[Keep in mind, this post has footnotes on the bottom. Every military treatise has footnotes.]
Oooh, what a big book. Hefty. Almost as big as the latest Harry Potter novel. It’s the unabridged text of Carl von Clausewitz’s “On War.”
Damn thing scares me half to death. It’s been edited, translated and indexed, and includes a commentary, a preface, introductory essays and a reading guide.
Published in 1832, its lessons have guided Karl Marx, Otto von Bismark and French political theorist Raymond Aron. (I didn’t know who Aron was either; I had to look him up. His most popular picture shows him with a pipe and a big nose.)
I skipped the editor’s note (who reads those anyway) and headed straight to the first introductory essay. I plowed through Clause’s Prussian military career, yawning mightily. But then I hit a section about his contemporary theorists – generally, why Clause was right and they were idiots.
The biggest idiot, apparently, was a Swiss-French staff officer named Antoine Jomini. According to Tony Jomini, Napoleon was God in funny pants, and he set the standard for all future conflicts. Clause thought that was ridiculous.
The interesting thing was Jomini’s obsession with Napoleon, and his remark, “Methods change, but principles remain the same.” (1) Jomini was followed by both sides during the American civil war. I liked that. I liked that these military writings could influence events far into the future, although Jomini’s principles didn’t help the Civil War much.
So I turned to the first chapter, which asked “What is War?” That reminded me of my old geology textbooks: “The scientist must first consider, what is erosion?” I liked the chapter. It was filled with nice, simple paragraphs headed by titles in all caps.
Clause liked to talk about the element of chance: “Guesswork and luck play a great part in war.” He thought strict formulas were nutty because you never knew what was going to happen when you marched your little army over the ridge. Commanders rolled the dice on everything, including the weather, although Clause didn’t care much about weather. (2)
He also emphasized that war isn’t just a bunch of battles, but an instrument of policy. You can kill a bunch of guys, capture their hill and blow up their supply dump, but unless all this actually advanced the policy, or purpose of the war, it was all for nothing. Too bad that great military minds forgot this simple fact during the Civil War and World War I.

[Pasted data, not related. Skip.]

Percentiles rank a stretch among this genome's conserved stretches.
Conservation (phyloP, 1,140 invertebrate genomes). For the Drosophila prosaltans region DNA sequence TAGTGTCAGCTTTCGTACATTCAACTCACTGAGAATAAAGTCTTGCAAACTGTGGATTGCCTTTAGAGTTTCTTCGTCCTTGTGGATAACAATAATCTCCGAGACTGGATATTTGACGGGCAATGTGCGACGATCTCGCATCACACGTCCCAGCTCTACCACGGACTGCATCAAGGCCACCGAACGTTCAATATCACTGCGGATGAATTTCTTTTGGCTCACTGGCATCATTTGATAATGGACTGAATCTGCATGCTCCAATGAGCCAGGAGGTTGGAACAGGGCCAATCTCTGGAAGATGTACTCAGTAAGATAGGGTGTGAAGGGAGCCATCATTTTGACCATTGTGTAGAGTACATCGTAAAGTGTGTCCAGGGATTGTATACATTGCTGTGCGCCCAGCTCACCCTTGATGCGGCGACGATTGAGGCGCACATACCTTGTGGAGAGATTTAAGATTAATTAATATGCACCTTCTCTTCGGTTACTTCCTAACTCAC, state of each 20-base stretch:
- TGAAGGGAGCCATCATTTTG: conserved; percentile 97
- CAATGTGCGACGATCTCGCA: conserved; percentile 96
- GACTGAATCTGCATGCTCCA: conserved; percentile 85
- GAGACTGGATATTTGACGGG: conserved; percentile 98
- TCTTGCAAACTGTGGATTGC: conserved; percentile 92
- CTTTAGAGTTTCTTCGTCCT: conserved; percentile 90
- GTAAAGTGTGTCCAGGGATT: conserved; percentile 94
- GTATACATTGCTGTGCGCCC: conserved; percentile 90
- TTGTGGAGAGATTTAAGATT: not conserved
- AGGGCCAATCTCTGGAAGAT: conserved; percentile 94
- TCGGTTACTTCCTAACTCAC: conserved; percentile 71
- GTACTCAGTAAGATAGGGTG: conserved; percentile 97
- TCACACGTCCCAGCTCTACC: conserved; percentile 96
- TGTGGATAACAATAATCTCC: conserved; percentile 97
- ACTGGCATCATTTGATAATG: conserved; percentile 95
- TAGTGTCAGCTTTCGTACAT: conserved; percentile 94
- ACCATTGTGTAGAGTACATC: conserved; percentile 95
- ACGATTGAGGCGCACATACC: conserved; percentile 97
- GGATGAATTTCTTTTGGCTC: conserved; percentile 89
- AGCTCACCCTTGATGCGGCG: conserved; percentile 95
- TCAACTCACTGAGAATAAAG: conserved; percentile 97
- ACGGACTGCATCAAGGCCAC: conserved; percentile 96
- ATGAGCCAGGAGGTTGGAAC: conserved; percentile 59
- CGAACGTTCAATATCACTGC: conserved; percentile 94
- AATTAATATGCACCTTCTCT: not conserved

So basically, although this book still freaks me out, Clause is a guy I can do business with. He doesn’t read like a typical military historian – he actually sounds like a lawyer. He’s the kind of guy that if you asked him, “Is it raining outside?” He wouldn’t answer. He’d run to his pen (or quill, or whatever) and write this:
ON RAIN By Clause
Before we answer the query “Is it raining,” we must ask ourselves, “What is rain?” One might assert that rain is liquid precipitation from the clouds, but things are rarely so simple. The careless observer might spy water on the windowpane and thus answer the query. But such an action is little more than rank folly; it fails to take into account that someone may be dumping bathwater from the second story, or the moisture may stem from the wild and reckless use of a watering can, or finally, although unlikely, that an elephant may be standing in the daffodils and spraying from its tusk. Therefore …
Well, you see what I’m up against here. Perhaps I should just give up and watch “The Apprentice.”
(1) The snooty historian called this remark “endlessly quoted.” I agree. Why just the other day, when I was pushing Benny through Meijer, I heard a cashier refer to the phrase.
CASHIER: You gotta make sure they swipe the card right on the new machines. You remember what military historian Antoine Jomini always said.
TRAINEE: Oh yes. It’s endlessly quoted.
(2) Except fog, Clause had this weird obsession with fog. To hear him tell it, there’s a 19th century army still wandering around some foggy lowlands, wondering where Boney is.